NGINX Ingress is a popular Kubernetes ingress controller for routing traffic into your cluster. A standard Ingress resource lets you map HTTP requests to your Kubernetes services. Here’s how to protect your routes with HTTP Basic Authentication.
Creating an HTPasswd file
Make sure you’ve got an
htpasswd file available before you tackle the Kubernetes configuration. You can create a new single user
htpasswd in your terminal:
apt install apache2-utils htpasswd -c auth example-user
You’ll be prompted to enter the password. A new file called
auth will be created in your working directory.
Next you need to base64-encode your credentials string so it can be used as a value in a Kubernetes secret:
cat auth | base64
Copy the base64-encoded string to your clipboard. We’ll use it in the next section to create a Kubernetes secret containing your credentials.
Adding a Kubernetes Secret
NGINX Ingress references
htpasswd files as Kubernetes secrets. The file’s content must be stored in the
auth key of an
Opaque secret. Kubernetes also has a built-in
basic-auth secret type but this isn’t suitable for NGINX Ingress.
Create a new secret manifest and apply it to your cluster with Kubectl:
apiVersion: v1 kind: Secret type: Opaque metadata: name: htpasswd data: auth: <base64-encoded htpasswd file>
Add your base64-encoded
htpasswd file as the value of the
Modifying Your Ingress
NGINX Ingress supports several custom annotations that let you attach extra behavior to your Ingress resources. To use HTTP Basic Authentication you need to set the
auth-type annotation and supply a reference to your secret.
apiVersion: networking.k8s.io/v1beta1 kind: Ingress metadata: name: example-ingress annotations: nginx.ingress.kubernetes.io/auth-type: basic nginx.ingress.kubernetes.io/auth-secret: htpasswd nginx.ingress.kubernetes.io/auth-realm: "Enter your credentials" spec: rules: - host: example.com http: paths: - path: / backend: serviceName: example-service servicePort: 80
The three annotations configure NGINX to require authentication on every request that’s matched by your Ingress resource. The
basic authentication type is used with the credentials from the
htpasswd secret created earlier. The
auth-realm annotation defines the message displayed to users when they’re prompted to enter their credentials.
Requests matched by this Ingress will now require the user to login before they continue. The authentication challenge displays as a popup dialog in most web browsers. Enter the username and password supplied to the
htpasswd command to authenticate yourself.
Alternative Secret Form
The secret shown above uses the
auth-file format. This means it’s got an
auth field containing base64-encoded output from the
NGINX Ingress also supports another form termed
auth-map. In this variation, the
auth field is replaced by a set of keys that each provide the password for an individual user.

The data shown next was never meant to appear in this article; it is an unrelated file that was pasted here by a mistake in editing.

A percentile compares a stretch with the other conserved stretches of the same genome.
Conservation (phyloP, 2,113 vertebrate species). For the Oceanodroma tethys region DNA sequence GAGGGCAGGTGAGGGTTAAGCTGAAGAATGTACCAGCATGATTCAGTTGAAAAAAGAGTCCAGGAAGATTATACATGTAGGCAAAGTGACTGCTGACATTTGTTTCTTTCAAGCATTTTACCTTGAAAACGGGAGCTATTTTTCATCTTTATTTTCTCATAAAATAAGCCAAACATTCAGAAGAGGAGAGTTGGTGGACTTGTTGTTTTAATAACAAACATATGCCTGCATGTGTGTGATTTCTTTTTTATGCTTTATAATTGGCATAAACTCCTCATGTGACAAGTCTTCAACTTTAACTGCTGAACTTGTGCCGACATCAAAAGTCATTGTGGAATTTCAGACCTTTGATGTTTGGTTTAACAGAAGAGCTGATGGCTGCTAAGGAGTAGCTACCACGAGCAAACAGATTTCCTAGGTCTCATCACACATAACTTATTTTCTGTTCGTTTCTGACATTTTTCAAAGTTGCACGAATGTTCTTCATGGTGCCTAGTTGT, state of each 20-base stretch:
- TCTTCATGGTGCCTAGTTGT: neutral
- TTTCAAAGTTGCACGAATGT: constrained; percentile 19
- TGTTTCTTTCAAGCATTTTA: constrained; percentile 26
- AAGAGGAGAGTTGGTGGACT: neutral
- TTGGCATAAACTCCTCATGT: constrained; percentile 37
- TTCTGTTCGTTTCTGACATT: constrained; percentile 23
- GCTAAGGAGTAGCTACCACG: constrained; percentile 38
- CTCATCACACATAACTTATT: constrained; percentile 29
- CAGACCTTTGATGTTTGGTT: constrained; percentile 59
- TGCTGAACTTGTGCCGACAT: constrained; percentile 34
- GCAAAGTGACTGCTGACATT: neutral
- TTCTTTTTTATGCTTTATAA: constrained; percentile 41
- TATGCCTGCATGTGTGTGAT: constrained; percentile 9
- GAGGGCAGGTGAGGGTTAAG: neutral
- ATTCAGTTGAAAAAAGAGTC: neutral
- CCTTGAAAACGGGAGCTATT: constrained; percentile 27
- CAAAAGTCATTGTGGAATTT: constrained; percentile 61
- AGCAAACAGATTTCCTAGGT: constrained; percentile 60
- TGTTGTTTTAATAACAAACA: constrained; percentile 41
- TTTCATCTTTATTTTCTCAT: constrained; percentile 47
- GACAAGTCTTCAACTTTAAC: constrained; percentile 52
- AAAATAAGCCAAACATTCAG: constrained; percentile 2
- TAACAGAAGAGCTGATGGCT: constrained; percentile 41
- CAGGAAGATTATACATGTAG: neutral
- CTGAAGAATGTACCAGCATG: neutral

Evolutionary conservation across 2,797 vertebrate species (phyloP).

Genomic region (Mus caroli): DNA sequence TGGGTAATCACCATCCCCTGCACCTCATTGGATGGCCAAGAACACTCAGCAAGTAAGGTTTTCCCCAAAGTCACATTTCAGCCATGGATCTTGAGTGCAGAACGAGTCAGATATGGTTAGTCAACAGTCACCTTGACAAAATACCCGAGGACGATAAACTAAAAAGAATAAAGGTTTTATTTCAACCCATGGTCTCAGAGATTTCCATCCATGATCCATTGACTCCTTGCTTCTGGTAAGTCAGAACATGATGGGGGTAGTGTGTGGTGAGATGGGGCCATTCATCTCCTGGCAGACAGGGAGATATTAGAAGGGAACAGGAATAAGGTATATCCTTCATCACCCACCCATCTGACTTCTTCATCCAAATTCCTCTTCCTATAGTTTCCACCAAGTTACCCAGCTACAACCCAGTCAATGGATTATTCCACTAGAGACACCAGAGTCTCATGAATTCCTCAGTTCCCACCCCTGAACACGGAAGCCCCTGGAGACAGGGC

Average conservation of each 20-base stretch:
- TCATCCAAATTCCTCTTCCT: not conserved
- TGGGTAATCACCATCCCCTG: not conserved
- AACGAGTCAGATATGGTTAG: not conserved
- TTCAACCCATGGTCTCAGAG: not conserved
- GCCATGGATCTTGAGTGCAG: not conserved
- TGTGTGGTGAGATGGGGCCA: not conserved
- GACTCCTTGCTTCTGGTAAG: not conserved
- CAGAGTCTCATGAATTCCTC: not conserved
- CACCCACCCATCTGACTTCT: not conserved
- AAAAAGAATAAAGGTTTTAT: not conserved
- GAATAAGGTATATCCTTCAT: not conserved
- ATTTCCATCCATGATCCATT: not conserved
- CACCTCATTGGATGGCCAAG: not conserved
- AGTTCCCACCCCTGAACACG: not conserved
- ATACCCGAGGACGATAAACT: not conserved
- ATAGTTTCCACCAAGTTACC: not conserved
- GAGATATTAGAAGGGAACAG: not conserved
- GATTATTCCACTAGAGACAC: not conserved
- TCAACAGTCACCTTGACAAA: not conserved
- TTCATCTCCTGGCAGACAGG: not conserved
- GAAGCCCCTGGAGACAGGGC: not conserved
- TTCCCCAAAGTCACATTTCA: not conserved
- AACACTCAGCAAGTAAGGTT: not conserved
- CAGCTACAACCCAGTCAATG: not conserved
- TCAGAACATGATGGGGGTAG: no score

apiVersion: v1 kind: Secret type: Opaque metadata: name: htpasswd data: user1: <base64-encoded password hash from htpasswd> user2: <base64-encoded password hash from htpasswd>
Add your usernames to the file, then use
htpasswd to generate hashed credentials. Inspect the
htpasswd output; it will have the following format:
Take the password part, encode it with the
base64 command, then add the result to your Kubernetes secret.
NGINX will accept logins from any valid username and password combination defined in the secret. This approach can make it easier to set up multiple user accounts and helps you see exactly who’s got access.
More Advanced Auth
NGINX Ingress can integrate with external authentication providers if you need more control but want a similarly straightforward set up experience. Using an external auth provider will redirect users to that site before they can access the Service behind your Ingress. This lets you enforce a full authentication routine without touching your backend code.
nginx.ingress.kubernetes.io/auth-url annotation defines the URL of an external authentication service to use. Kubernetes will forward each incoming request to the service. Access will only be granted to the user when the service returns a
200 OK status code. The normal flow then continues with the request proceeding into your Kubernetes Service.
When the auth service indicates an error, users will be redirected to the page indicated by the
nginx.ingress.kubernetes.io/auth-signin URL. This will receive the original URL to redirect back to after a successful authentication attempt as a URL parameter defined with the
Several other annotations let you tweak NGINX’s behavior when communicating with the authentication platform. You can change the HTTP method used to make authentication requests, add additional headers, and setup caching for auth responses. The latter ensures you’re not continually hitting the external platform if a user makes several requests to your service in a short period of time.
HTTP Basic Authentication is the simplest way of protecting a website. It’s ideal for internal systems and staging sites where you’re working with a small list of users and don’t need centralized credential management.
Use Basic Auth with NGINX Ingress by supplying credentials in a Kubernetes secret and setting annotations on your Ingress resources. In a real-world use case, you shouldn’t hardcode credentials into your Kubernetes manifests. Either use Helm or a CI/CD system to safely supply values at the time you apply the resources to your cluster.
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